1. [common after 1997, esp. in the Linux community] An open-source software project is said to have forked or be forked when the project group fissions into two or more parts pursuing separate lines of development (or, less commonly, when a third party unconnected to the project group begins its own line of development). Forking is considered a Bad Thing — not merely because it implies a lot of wasted effort in the future, but because forks tend to be accompanied by a great deal of strife and acrimony between the successor groups over issues of legitimacy, succession, and design direction. There is serious social pressure against forking. As a result, major forks (such as the Gnu-Emacs/XEmacs split, the fissionings of the 386BSD group into three daughter projects, and the short-lived GCC/EGCS split) are rare enough that they are remembered individually in hacker folklore.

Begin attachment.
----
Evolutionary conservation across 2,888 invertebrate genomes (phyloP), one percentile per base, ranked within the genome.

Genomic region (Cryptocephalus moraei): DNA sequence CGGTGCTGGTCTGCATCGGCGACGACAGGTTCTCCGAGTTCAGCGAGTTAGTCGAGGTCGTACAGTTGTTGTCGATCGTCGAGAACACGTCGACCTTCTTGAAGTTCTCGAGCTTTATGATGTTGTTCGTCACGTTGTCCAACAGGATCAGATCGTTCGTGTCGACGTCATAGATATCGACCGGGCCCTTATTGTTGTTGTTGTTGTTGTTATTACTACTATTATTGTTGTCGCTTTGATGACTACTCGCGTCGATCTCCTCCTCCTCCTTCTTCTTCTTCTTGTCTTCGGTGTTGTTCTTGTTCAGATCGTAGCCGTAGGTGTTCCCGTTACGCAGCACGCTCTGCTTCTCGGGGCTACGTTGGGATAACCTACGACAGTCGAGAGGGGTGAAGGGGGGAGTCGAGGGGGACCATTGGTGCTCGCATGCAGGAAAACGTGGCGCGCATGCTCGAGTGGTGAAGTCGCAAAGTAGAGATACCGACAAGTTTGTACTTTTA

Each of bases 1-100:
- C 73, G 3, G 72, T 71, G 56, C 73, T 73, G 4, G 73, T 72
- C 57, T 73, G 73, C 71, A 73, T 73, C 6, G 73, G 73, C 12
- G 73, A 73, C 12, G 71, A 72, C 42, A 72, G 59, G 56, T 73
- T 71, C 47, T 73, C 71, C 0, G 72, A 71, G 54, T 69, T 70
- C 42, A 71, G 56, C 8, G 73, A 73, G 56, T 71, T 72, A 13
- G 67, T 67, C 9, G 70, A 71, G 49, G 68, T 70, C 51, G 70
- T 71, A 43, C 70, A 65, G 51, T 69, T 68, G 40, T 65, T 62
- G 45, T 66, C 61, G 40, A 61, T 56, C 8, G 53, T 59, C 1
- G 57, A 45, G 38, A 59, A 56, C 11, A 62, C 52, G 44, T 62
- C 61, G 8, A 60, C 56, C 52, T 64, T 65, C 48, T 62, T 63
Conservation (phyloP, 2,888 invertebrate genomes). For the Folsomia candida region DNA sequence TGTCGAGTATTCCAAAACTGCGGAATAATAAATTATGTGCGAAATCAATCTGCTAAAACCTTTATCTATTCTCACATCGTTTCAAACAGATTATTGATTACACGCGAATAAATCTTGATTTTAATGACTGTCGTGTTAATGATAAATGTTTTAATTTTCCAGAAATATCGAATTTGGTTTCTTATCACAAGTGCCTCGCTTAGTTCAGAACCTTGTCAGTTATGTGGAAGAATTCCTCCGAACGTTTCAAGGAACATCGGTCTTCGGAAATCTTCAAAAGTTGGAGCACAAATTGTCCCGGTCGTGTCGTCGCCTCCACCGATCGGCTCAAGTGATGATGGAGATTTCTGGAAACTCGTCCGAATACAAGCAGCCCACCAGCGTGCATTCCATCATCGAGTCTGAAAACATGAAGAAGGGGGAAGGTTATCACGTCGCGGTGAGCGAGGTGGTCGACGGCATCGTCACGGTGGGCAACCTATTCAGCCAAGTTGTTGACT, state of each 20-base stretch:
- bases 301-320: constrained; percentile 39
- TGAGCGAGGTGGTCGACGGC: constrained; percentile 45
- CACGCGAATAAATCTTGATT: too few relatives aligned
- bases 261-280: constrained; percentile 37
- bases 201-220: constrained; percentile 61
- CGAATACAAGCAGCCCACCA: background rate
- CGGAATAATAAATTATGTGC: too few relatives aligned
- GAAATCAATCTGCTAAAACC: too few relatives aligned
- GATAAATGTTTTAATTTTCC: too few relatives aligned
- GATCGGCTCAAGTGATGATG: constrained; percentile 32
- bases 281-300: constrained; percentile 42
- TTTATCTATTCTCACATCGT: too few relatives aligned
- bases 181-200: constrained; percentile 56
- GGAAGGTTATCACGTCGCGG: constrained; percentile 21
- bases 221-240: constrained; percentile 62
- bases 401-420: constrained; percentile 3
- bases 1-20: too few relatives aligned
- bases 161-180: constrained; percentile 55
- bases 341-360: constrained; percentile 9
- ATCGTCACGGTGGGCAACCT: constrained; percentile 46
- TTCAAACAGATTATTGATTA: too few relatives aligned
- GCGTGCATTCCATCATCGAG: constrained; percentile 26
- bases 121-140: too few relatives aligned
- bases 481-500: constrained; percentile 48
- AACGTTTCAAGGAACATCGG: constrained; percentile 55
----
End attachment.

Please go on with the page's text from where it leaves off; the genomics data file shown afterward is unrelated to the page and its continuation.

2. [Unix; uncommon; prob.: influenced by a mainstream expletive] Terminally slow, or dead. Originated when one system was slowed to a snail's pace by an inadvertent fork bomb.